'PEACE-LOVING AND DEFENSIVE'

Putin was greeted by cheering crowds lining the streets of Pyongyang along with children waving Russian flags and a military salute. Kim, 40, greeted Putin at the airport.

After talks, Putin drove Kim around in a luxury Russian limousine. They then switched places and Kim drove Putin. Later, they watched a concert together.

Putin accused the United States, South Korea and Japan of raising tensions on the Korean peninsula and said North Korea had a right to strengthen its own defences. 

Kim said the pact would expand cooperation in politics, economy and defence, calling it "strictly peace-loving and defensive" in nature. 

"Our two countries' relations have been elevated to the new higher level of an alliance," Kim said.

At the start of their summit, Kim expressed "unconditional support" for "all of Russia's policies", including "a full support and firm alliance" for Putin's war with Ukraine.

Putin said Moscow was fighting the hegemonic, imperialist policy of the United States and its allies, Russian media reported. 

"We highly appreciate your consistent and unwavering support for Russian policy, including in the Ukrainian direction," Putin said. 

The West slapped on Russia what it cast as the toughest ever sanctions in response to the Russian invasion of Ukraine in February 2022. 

The conflict in eastern Ukraine began in 2014 after a pro-Russian president was toppled in Ukraine's Maidan Revolution and Russia annexed Crimea, with Russian-backed separatist forces fighting Ukraine's armed forces.

North Korea "expresses full support and solidarity to the Russian government, army and people in carrying out a special military operation in Ukraine to protect sovereignty, security interests, as well as territorial integrity", Kim told Putin.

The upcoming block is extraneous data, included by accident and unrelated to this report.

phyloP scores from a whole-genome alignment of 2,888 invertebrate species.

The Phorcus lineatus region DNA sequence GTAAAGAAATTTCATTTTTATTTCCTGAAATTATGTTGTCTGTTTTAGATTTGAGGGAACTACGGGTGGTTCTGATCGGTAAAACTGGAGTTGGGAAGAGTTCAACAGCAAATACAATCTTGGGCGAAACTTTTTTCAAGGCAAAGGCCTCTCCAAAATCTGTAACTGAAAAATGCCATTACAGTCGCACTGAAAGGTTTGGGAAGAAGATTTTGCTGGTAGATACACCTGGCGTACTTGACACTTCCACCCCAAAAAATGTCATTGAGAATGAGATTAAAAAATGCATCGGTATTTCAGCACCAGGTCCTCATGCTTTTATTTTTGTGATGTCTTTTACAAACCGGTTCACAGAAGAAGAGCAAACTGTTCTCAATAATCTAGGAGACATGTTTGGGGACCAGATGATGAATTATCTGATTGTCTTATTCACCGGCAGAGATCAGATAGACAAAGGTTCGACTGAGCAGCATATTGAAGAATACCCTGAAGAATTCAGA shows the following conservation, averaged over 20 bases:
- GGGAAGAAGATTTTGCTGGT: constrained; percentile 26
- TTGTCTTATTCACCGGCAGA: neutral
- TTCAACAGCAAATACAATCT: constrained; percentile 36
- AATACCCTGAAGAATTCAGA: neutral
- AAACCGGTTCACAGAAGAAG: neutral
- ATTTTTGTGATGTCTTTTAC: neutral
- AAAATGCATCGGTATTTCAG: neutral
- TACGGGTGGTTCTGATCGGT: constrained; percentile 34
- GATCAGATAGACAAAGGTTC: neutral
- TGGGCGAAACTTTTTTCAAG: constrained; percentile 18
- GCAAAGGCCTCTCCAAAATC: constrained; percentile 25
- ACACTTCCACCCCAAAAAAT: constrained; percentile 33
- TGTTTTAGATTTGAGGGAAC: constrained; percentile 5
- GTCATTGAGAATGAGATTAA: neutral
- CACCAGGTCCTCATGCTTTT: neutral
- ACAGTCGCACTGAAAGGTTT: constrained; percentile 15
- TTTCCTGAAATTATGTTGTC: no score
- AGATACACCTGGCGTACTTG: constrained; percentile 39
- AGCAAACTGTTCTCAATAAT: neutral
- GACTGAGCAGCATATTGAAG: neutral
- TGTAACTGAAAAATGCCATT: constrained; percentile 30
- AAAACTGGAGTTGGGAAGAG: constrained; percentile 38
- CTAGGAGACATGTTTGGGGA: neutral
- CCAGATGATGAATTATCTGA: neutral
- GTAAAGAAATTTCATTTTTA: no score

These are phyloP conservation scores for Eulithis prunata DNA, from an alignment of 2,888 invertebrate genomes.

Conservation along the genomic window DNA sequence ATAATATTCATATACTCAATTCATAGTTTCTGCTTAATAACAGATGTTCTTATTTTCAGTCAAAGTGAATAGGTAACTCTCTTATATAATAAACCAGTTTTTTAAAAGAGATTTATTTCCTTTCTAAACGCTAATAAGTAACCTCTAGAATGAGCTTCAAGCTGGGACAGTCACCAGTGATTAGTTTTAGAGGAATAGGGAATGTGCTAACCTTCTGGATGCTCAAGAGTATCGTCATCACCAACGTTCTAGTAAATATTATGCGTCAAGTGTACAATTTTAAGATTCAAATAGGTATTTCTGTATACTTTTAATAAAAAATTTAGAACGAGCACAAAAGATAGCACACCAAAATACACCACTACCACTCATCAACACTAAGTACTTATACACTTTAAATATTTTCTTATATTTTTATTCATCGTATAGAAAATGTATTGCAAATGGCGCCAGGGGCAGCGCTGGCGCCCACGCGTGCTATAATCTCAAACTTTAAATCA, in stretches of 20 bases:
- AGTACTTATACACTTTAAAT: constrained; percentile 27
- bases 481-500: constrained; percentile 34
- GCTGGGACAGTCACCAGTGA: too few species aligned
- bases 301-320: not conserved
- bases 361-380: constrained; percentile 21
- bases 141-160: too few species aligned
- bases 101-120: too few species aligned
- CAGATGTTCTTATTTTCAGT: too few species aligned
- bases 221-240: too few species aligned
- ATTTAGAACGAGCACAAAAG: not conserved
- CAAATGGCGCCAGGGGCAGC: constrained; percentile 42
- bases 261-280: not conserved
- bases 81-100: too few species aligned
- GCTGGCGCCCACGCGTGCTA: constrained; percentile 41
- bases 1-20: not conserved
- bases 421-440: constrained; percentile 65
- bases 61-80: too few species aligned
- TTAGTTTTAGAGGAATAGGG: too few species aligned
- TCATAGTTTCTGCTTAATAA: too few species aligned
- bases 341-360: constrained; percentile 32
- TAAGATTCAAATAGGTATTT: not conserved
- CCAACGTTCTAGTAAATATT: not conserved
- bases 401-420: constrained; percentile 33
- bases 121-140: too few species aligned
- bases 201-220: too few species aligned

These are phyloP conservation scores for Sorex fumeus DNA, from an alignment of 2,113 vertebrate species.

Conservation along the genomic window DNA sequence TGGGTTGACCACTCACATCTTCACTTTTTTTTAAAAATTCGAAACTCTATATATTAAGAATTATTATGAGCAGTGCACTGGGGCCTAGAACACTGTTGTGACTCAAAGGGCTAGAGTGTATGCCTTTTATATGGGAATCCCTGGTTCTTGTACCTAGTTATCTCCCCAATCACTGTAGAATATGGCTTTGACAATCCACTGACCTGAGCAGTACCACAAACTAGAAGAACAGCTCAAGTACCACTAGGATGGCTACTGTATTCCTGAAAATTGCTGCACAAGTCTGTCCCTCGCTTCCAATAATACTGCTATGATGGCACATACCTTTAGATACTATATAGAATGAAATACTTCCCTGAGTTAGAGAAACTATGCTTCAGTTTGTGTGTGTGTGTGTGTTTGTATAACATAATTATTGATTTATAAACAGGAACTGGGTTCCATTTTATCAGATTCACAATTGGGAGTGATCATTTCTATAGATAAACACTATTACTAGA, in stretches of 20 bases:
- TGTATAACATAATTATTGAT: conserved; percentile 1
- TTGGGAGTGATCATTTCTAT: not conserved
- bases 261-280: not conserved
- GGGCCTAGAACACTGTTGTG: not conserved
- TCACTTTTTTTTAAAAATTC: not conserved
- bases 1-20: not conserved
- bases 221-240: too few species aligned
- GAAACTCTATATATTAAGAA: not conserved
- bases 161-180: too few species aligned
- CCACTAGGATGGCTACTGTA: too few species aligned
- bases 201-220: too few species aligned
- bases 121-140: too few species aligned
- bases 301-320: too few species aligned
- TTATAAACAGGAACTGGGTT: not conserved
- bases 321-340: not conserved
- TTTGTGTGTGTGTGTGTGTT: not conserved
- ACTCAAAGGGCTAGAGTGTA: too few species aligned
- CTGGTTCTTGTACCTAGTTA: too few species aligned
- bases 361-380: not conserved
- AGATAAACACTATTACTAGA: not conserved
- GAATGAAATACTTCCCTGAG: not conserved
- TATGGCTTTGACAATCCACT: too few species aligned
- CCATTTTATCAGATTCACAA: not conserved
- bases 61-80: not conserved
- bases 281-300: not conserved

LAVISH WELCOME FOR PUTIN

Putin, who had hosted Kim at a summit in September in the Russian Far East that accelerated the two countries' military cooperation, received a lavish welcome in Pyongyang.

An honour guard including mounted soldiers, and a large crowd of civilians gathered at the Kim Il Sung Square by the Taedong River running through the capital. The scene included children holding balloons and giant portraits of the two leaders with national flags adorning the square's main building. 

Russia has used its warming ties with North Korea to needle Washington, while heavily sanctioned North Korea has won political backing and promises of economic support and trade from Moscow.

© Reuters. Russia's President Vladimir Putin and North Korea's leader Kim Jong Un attend an official welcoming ceremony at Kim Il Sung Square in Pyongyang, North Korea June 19, 2024. Sputnik/Gavriil Grigorov/Pool via REUTERS

The United States and its allies say they fear Russia could provide aid for North Korea's missile and nuclear programmes, which are banned by U.N. Security Council resolutions, and have accused Pyongyang of providing ballistic missiles and artillery shells that Russia has used in its war in Ukraine.

Moscow and Pyongyang have denied weapons transfers.